No other organization in the states of Utah, Nevada and Wyoming provides innocence investigation and litigation services – and RMIC provides them entirely for free. RMIC is able to do this through a unique program that combines the efforts of trained and supervised law students from local law schools, as well as local volunteer attorneys. The students earn academic credit by conducting the investigations in RMIC’s cases to uncover the evidence that will prove innocence. The local attorneys get the opportunity to provide pro bono litigation services for the innocent person – which can be the most rewarding experience of one’s legal career.

The Rocky Mountain Innocence Center (RMIC) is a non-profit organization working to correct and prevent the wrongful conviction of innocent people in Utah, Nevada, and Wyoming.
We are the only organization in the region providing innocence investigation and litigation services – and we provide them entirely for free.

In order to provide these services free of charge, RMIC needs funding for both aspects of its mission, correcting and preventing wrongful convictions. Our work in correcting wrongful convictions involves providing direct legal services to innocent people in prison. Funding for this aspect of RMIC’s work covers expenses relating to the collection and preparation of case documents, investigation, fees for experts and testing, court filing fees, and travel. Funding also covers materials for training and supervising law students and volunteer attorneys. Our work in preventing wrongful convictions involves education and training for key justice officials, such as prosecutors, police officers, defense attorneys, and judges, as well as collaborating with regional and national stakeholders on justice reforms. Funding for this aspect of RMIC’s work covers staff time, materials, equipment, and travel associated with outreach, education, training, and coalition-building.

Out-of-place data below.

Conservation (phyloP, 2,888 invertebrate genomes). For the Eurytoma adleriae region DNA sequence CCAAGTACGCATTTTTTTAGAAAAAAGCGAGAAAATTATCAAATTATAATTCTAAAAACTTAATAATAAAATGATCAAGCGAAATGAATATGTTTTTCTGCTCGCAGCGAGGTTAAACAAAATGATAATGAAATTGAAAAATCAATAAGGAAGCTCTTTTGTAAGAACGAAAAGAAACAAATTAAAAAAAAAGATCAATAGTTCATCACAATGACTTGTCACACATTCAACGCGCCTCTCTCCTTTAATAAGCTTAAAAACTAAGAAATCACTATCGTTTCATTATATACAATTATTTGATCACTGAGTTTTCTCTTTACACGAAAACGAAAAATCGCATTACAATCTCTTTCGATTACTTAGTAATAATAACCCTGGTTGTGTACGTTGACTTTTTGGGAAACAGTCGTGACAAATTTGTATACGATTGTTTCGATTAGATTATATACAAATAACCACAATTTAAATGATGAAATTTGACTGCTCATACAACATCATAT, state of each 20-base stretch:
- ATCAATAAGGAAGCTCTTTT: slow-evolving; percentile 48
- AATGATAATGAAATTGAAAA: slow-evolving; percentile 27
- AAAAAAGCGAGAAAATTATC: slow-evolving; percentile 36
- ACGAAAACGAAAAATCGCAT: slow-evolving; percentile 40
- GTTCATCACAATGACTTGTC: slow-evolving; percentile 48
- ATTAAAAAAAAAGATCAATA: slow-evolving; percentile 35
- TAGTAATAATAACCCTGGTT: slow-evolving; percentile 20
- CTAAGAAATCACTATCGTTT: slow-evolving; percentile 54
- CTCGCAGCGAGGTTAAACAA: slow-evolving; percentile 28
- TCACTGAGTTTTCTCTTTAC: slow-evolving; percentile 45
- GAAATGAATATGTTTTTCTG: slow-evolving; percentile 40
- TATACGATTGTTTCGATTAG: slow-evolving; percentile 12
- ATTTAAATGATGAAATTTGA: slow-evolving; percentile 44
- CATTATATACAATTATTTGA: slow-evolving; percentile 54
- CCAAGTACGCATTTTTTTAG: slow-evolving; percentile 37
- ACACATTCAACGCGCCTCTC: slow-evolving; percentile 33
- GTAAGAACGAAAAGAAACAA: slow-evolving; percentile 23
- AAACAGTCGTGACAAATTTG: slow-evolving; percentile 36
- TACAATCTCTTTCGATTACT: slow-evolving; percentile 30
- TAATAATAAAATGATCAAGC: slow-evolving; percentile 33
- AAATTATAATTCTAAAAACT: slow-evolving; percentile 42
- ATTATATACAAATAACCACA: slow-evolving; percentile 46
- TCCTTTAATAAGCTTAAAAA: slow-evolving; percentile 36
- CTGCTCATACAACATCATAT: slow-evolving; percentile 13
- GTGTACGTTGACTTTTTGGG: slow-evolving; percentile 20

RMIC is the only organization working exclusively on innocence cases and innocence-related reforms in Utah, Nevada, and Wyoming, and thus our work is urgently needed. While we have enjoyed tremendous growth and success over the past four years, both our casework and educational work have expanded to the point that we must increase our budget significantly in order to continue our current level of momentum and achievements. The recent economic downfall has forced many foundations either to reduce funding significantly or close their doors altogether. Thus, we must look now more than ever to local philanthropists and individual supporters to help us carry out our mission. Only with increased support will we be able to continue providing free services to innocent prisoners and working regionally to prevent future wrongful convictions.